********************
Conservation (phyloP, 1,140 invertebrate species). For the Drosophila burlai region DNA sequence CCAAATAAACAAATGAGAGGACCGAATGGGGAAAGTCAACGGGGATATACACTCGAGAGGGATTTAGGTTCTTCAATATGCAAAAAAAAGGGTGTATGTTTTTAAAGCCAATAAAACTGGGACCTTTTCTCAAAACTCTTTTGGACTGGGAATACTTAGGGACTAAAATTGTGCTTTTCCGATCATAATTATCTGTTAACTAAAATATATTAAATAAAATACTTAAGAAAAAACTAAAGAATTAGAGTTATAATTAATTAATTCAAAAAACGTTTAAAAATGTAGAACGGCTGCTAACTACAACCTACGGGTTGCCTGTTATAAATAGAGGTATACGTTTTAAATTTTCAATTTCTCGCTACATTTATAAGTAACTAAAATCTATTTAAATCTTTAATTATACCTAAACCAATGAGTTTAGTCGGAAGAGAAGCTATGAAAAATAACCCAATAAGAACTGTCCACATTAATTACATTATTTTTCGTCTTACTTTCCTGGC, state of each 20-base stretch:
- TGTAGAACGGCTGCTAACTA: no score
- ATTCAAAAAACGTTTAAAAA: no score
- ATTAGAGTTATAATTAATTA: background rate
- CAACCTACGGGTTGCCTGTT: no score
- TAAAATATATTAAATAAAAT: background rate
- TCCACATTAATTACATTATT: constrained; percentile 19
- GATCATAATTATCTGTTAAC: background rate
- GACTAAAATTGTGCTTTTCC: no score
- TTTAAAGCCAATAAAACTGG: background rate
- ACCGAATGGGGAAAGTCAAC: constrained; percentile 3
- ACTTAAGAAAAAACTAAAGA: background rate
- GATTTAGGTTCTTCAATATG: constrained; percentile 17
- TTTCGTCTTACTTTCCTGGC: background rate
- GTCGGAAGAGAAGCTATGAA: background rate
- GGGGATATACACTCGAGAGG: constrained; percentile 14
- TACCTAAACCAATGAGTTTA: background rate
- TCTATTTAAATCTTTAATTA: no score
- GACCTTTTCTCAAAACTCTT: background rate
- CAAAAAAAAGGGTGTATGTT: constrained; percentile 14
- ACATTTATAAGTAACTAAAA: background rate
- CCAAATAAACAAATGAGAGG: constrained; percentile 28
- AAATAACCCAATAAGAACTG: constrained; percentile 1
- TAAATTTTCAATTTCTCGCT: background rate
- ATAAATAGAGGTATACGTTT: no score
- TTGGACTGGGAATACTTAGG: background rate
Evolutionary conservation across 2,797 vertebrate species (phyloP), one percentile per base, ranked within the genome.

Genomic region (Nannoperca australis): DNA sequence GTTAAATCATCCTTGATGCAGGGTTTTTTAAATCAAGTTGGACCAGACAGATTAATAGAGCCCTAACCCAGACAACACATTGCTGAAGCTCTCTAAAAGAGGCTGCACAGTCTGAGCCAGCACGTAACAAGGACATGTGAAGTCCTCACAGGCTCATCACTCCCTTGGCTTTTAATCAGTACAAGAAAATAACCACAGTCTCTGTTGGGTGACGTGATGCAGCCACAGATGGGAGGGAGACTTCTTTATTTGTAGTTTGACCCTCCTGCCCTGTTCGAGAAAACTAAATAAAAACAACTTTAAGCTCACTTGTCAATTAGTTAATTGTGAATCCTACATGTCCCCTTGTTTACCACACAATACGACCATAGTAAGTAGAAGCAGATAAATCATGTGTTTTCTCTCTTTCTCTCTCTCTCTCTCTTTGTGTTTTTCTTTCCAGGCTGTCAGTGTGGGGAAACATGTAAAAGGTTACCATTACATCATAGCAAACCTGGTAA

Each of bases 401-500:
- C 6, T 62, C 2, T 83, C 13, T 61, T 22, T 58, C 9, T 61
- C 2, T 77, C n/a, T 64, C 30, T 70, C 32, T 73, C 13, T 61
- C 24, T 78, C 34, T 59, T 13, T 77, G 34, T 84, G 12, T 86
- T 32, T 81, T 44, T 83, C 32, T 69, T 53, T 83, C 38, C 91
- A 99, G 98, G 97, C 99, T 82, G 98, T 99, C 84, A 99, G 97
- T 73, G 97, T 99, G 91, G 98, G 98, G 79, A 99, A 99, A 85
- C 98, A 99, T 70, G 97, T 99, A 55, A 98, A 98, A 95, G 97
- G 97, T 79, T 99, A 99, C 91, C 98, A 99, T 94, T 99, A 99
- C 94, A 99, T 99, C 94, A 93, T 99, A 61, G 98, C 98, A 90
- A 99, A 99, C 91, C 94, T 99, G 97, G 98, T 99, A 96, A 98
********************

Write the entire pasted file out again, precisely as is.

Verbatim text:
Conservation (phyloP, 1,140 invertebrate species). For the Drosophila burlai region DNA sequence CCAAATAAACAAATGAGAGGACCGAATGGGGAAAGTCAACGGGGATATACACTCGAGAGGGATTTAGGTTCTTCAATATGCAAAAAAAAGGGTGTATGTTTTTAAAGCCAATAAAACTGGGACCTTTTCTCAAAACTCTTTTGGACTGGGAATACTTAGGGACTAAAATTGTGCTTTTCCGATCATAATTATCTGTTAACTAAAATATATTAAATAAAATACTTAAGAAAAAACTAAAGAATTAGAGTTATAATTAATTAATTCAAAAAACGTTTAAAAATGTAGAACGGCTGCTAACTACAACCTACGGGTTGCCTGTTATAAATAGAGGTATACGTTTTAAATTTTCAATTTCTCGCTACATTTATAAGTAACTAAAATCTATTTAAATCTTTAATTATACCTAAACCAATGAGTTTAGTCGGAAGAGAAGCTATGAAAAATAACCCAATAAGAACTGTCCACATTAATTACATTATTTTTCGTCTTACTTTCCTGGC, state of each 20-base stretch:
- TGTAGAACGGCTGCTAACTA: no score
- ATTCAAAAAACGTTTAAAAA: no score
- ATTAGAGTTATAATTAATTA: background rate
- CAACCTACGGGTTGCCTGTT: no score
- TAAAATATATTAAATAAAAT: background rate
- TCCACATTAATTACATTATT: constrained; percentile 19
- GATCATAATTATCTGTTAAC: background rate
- GACTAAAATTGTGCTTTTCC: no score
- TTTAAAGCCAATAAAACTGG: background rate
- ACCGAATGGGGAAAGTCAAC: constrained; percentile 3
- ACTTAAGAAAAAACTAAAGA: background rate
- GATTTAGGTTCTTCAATATG: constrained; percentile 17
- TTTCGTCTTACTTTCCTGGC: background rate
- GTCGGAAGAGAAGCTATGAA: background rate
- GGGGATATACACTCGAGAGG: constrained; percentile 14
- TACCTAAACCAATGAGTTTA: background rate
- TCTATTTAAATCTTTAATTA: no score
- GACCTTTTCTCAAAACTCTT: background rate
- CAAAAAAAAGGGTGTATGTT: constrained; percentile 14
- ACATTTATAAGTAACTAAAA: background rate
- CCAAATAAACAAATGAGAGG: constrained; percentile 28
- AAATAACCCAATAAGAACTG: constrained; percentile 1
- TAAATTTTCAATTTCTCGCT: background rate
- ATAAATAGAGGTATACGTTT: no score
- TTGGACTGGGAATACTTAGG: background rate
Evolutionary conservation across 2,797 vertebrate species (phyloP), one percentile per base, ranked within the genome.

Genomic region (Nannoperca australis): DNA sequence GTTAAATCATCCTTGATGCAGGGTTTTTTAAATCAAGTTGGACCAGACAGATTAATAGAGCCCTAACCCAGACAACACATTGCTGAAGCTCTCTAAAAGAGGCTGCACAGTCTGAGCCAGCACGTAACAAGGACATGTGAAGTCCTCACAGGCTCATCACTCCCTTGGCTTTTAATCAGTACAAGAAAATAACCACAGTCTCTGTTGGGTGACGTGATGCAGCCACAGATGGGAGGGAGACTTCTTTATTTGTAGTTTGACCCTCCTGCCCTGTTCGAGAAAACTAAATAAAAACAACTTTAAGCTCACTTGTCAATTAGTTAATTGTGAATCCTACATGTCCCCTTGTTTACCACACAATACGACCATAGTAAGTAGAAGCAGATAAATCATGTGTTTTCTCTCTTTCTCTCTCTCTCTCTCTTTGTGTTTTTCTTTCCAGGCTGTCAGTGTGGGGAAACATGTAAAAGGTTACCATTACATCATAGCAAACCTGGTAA

Each of bases 401-500:
- C 6, T 62, C 2, T 83, C 13, T 61, T 22, T 58, C 9, T 61
- C 2, T 77, C n/a, T 64, C 30, T 70, C 32, T 73, C 13, T 61
- C 24, T 78, C 34, T 59, T 13, T 77, G 34, T 84, G 12, T 86
- T 32, T 81, T 44, T 83, C 32, T 69, T 53, T 83, C 38, C 91
- A 99, G 98, G 97, C 99, T 82, G 98, T 99, C 84, A 99, G 97
- T 73, G 97, T 99, G 91, G 98, G 98, G 79, A 99, A 99, A 85
- C 98, A 99, T 70, G 97, T 99, A 55, A 98, A 98, A 95, G 97
- G 97, T 79, T 99, A 99, C 91, C 98, A 99, T 94, T 99, A 99
- C 94, A 99, T 99, C 94, A 93, T 99, A 61, G 98, C 98, A 90
- A 99, A 99, C 91, C 94, T 99, G 97, G 98, T 99, A 96, A 98